Nikolaus Harnoncourt, Concentus Musicus Wien. Deutsche Harmonia Mundi 82876 58705 2.
Although this disc came out a few years ago, 2004 actually, I thought since I had recently reviewed several newer Mozart Requiem recordings, I'd throw this one in, too.
Nikolaus Harnoncourt, a pioneer in the early-music movement, is obviously an old hand at reinterpreting classical music from a so-called authentic point of view, most often on period instruments, so it comes as no surprise that he would return to Mozart's Requiem once more, this time with his own Concentus Musicus Wien. Using the version completed by Mozart's copyist, Xavier Sussmayr, as amended more recently in the new critical edition by Franz Beyer, Harnoncourt produces a ready answer to those who would suggest that nobody can do anything new with the old warhorse.
The conductor tells us in a booklet note that he quit performing in an orchestra to begin leading his own band when he decided he just couldn't play things like the Requiem in "harmless, sugary interpretations" anymore. His present performance, therefore, is vibrant, spirited, emblazoned with fiery color, his orchestra and his soloists--Christine Schafer, Bernarda Fink, Kurt Streit, and Gerald Finley--encouraged to produce an impassioned response.
This is not say it entirely eclipses several other similarly animated accounts, like the one with Claudio Abbado and the Berlin Philharmonic that came out just shortly before it, but because Harnoncourt's players are miked a little closer and because his group is quite a bit smaller and play on period instruments, the results tend to get us closer to the action and move the adrenaline faster. Abbado, on the other hand, is not really any more expansive than Harnoncourt, but as the sound is so much bigger, it seems broader in every respect. They are both good, lively interpretations, both recorded live, I might add, and the choice between them might not be easy to make despite their different approaches. I tend to fancy the new Harnoncourt recording despite some odd balance discrepancies in the choral-orchestral settings and its being made live, something I don't usually care for; luckily, his audience is quiet and unobtrusive. The big "however" is that I personally prefer several other period-instruments presentations to this one (see "The Basic Classical Collection"), so the matter for me is moot in any case.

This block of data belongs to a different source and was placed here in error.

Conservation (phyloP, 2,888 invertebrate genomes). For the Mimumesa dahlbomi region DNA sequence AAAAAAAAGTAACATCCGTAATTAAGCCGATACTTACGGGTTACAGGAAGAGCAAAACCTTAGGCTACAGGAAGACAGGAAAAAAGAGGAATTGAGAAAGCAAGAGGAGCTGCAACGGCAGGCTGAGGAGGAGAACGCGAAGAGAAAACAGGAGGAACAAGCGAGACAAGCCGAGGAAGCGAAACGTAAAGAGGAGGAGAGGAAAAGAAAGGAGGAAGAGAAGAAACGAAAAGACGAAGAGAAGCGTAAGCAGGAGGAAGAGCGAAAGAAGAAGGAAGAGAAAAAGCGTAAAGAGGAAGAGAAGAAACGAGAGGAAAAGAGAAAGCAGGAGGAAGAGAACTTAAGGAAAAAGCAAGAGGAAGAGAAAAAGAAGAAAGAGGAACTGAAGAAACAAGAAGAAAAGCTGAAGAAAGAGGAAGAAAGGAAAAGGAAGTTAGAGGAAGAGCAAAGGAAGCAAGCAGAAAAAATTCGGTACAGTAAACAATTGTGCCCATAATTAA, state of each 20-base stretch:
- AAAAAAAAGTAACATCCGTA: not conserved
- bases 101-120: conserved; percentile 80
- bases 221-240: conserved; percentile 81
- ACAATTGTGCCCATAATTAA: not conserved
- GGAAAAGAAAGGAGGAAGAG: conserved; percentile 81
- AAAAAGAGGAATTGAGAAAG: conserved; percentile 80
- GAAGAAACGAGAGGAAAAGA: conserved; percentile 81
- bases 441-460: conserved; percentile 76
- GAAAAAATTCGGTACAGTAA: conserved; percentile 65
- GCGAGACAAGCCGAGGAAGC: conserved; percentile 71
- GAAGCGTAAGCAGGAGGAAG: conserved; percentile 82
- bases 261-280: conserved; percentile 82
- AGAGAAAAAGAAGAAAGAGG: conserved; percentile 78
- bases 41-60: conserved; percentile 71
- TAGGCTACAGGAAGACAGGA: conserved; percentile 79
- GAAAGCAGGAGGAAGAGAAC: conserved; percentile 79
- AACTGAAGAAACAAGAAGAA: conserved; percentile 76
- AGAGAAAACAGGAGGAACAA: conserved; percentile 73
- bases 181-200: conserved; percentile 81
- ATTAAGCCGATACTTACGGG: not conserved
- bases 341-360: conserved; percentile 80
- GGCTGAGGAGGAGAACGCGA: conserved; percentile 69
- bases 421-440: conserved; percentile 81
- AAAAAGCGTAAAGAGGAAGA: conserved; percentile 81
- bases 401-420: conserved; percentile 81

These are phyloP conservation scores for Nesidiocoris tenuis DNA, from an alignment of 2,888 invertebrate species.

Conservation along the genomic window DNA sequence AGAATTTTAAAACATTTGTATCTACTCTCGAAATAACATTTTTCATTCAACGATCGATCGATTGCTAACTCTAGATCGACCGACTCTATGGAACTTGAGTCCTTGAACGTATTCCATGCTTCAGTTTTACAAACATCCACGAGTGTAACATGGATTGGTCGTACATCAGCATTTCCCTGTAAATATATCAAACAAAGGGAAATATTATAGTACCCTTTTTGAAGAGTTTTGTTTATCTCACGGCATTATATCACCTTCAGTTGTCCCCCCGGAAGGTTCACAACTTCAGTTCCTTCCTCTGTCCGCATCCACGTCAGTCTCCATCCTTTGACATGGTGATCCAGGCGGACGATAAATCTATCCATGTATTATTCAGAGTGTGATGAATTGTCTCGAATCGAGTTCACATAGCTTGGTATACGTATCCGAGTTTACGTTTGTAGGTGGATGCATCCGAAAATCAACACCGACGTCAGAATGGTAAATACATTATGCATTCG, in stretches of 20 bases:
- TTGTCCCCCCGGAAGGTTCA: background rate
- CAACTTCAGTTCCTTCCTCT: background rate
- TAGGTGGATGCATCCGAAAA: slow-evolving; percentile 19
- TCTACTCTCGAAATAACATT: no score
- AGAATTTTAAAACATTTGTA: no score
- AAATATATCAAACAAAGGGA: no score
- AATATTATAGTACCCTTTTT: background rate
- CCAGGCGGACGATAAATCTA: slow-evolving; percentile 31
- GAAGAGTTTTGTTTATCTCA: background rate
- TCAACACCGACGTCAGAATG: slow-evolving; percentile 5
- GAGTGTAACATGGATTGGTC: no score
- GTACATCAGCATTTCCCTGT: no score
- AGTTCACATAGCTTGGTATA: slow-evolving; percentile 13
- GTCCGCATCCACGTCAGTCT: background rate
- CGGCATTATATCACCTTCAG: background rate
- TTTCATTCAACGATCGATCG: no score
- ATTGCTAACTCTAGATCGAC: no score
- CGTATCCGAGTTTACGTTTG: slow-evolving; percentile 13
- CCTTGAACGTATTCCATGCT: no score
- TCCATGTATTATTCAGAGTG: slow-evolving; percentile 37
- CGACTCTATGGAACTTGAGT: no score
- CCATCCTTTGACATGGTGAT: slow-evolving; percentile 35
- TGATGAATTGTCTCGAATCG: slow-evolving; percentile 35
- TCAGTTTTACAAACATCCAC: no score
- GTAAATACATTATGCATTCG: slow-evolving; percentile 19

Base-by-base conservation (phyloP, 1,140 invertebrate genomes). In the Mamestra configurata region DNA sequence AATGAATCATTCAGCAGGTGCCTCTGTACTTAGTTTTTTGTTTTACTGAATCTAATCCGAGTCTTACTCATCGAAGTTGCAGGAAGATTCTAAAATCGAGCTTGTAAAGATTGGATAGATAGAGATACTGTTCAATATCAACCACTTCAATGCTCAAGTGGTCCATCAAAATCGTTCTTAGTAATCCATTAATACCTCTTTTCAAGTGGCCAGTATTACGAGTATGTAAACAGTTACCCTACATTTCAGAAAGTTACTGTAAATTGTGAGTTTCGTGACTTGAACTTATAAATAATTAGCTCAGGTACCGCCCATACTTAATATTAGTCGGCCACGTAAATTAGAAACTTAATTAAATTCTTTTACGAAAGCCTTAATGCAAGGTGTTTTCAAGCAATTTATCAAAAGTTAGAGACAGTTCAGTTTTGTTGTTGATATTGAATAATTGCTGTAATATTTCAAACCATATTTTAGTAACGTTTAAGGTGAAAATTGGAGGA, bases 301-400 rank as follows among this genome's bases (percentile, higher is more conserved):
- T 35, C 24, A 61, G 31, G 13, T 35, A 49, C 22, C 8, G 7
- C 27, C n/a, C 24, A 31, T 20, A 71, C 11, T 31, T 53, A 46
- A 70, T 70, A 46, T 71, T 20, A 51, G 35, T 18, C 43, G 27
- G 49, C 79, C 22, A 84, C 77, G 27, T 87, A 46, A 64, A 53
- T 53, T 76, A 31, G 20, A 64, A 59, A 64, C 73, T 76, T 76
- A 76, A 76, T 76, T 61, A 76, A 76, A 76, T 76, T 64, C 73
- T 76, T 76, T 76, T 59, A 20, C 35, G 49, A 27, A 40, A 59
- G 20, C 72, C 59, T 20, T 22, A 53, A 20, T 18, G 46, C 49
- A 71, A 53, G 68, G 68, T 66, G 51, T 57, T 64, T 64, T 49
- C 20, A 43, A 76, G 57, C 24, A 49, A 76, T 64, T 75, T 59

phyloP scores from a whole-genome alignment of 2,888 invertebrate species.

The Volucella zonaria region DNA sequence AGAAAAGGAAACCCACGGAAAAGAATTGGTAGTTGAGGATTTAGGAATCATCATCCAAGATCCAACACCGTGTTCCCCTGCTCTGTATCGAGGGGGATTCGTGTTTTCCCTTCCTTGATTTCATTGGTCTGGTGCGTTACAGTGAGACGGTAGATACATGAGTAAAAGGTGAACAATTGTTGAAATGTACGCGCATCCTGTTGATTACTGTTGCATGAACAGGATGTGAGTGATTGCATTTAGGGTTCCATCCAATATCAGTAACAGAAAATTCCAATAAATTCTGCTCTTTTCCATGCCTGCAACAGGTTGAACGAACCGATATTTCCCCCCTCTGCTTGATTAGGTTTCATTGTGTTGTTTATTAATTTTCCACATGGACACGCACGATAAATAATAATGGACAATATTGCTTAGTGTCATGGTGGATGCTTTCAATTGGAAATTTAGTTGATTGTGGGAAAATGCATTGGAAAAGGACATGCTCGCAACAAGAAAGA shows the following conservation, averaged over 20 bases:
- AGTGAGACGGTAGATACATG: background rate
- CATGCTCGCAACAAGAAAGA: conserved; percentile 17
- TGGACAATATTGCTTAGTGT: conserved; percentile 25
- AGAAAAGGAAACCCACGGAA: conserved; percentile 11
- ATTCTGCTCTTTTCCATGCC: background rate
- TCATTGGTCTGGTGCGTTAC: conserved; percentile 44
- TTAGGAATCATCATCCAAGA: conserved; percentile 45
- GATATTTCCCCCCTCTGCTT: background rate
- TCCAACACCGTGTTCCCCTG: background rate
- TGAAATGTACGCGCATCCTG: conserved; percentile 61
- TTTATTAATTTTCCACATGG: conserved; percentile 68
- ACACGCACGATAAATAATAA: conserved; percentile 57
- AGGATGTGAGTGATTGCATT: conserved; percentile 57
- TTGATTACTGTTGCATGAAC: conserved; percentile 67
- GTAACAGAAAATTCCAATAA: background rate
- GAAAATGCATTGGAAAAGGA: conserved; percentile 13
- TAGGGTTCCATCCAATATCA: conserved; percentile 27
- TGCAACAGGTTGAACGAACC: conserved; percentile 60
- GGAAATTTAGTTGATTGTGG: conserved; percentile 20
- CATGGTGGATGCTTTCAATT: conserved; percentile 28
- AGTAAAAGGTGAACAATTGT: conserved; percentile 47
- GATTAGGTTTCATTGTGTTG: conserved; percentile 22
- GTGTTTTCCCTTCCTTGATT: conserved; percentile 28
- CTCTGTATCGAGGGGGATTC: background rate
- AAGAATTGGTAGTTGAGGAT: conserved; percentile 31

Interestingly, another note in Harnoncourt's disc booklet goes on at length about how there is no actual "Mozart Requiem" and people should not call it such because the man never finished it, other hands, like Sussmayr's, Beyer's, and Harnoncourt's, revising it many times over. Nevertheless, the CD labels this recording Mozart: Requiem. Go figure. Also of interest, Deutsche Harmonia Mundi issued the music on both an SACD hybrid disc (double layered, two-channel and five-channel) and a regular stereo disc. I listened to the two-channel stereo layer of the SACD, presumably identical to the stereo issue and pretty much liked what I heard, be it live or not.
About the Author
I've been listening to classical music most of my life, starting with the classical excerpts on The Big John and Sparkie radio show in the early Fifties and the purchase of my first classical recording, The 101 Strings Play the Classics, around 1956. In the late Sixties I began teaching high school English and Film Studies as well as becoming interested in hi-fi, my audio ambitions graduating me from a pair of AR-3 speakers to the Fulton J's recommended by The Stereophile's J. Gordon Holt. In the early Seventies, I began writing for a number of audio magazines, including Audio Excellence, Audio Forum, The Boston Audio Society Speaker, The American Record Guide, and from 1976 until 2008, The $ensible Sound, for which I served as Classical Music Editor. Today, I'm retired from teaching and using a pair of VMPS RM40s. In addition to writing the Classical Candor blog, I served as the Movie Review Editor for the Web site Movie Metropolis (moviemet.com, formerly DVDTOWN) from 1997-2013. Music and movies. Life couldn't be better.
It is the goal of Classical Candor to promote the enjoyment of classical music. Other forms of music come and go--minuets, waltzes, ragtime, blues, jazz, bebop, country-western, rock-'n'-roll, heavy metal, rap, and the rest--but classical music has been around for hundreds of years and will continue to be around for hundreds more. It's no accident that every major city in the world has one or more symphony orchestras.
When I was young, I heard it said that only intellectuals could appreciate classical music, that it required dedicated concentration to appreciate. Nonsense. I'm no intellectual, and I've always loved classical music. Anyone who's ever seen and enjoyed Disney's Fantasia or a Looney Tunes cartoon playing Rossini's William Tell Overture or Liszt's Hungarian Rhapsody No. 2 can attest to the power and joy of classical music, and that's just about everybody.
So, if Classical Candor can expand one's awareness of classical music and bring more joy to one's life, more power to it. It's done its job.
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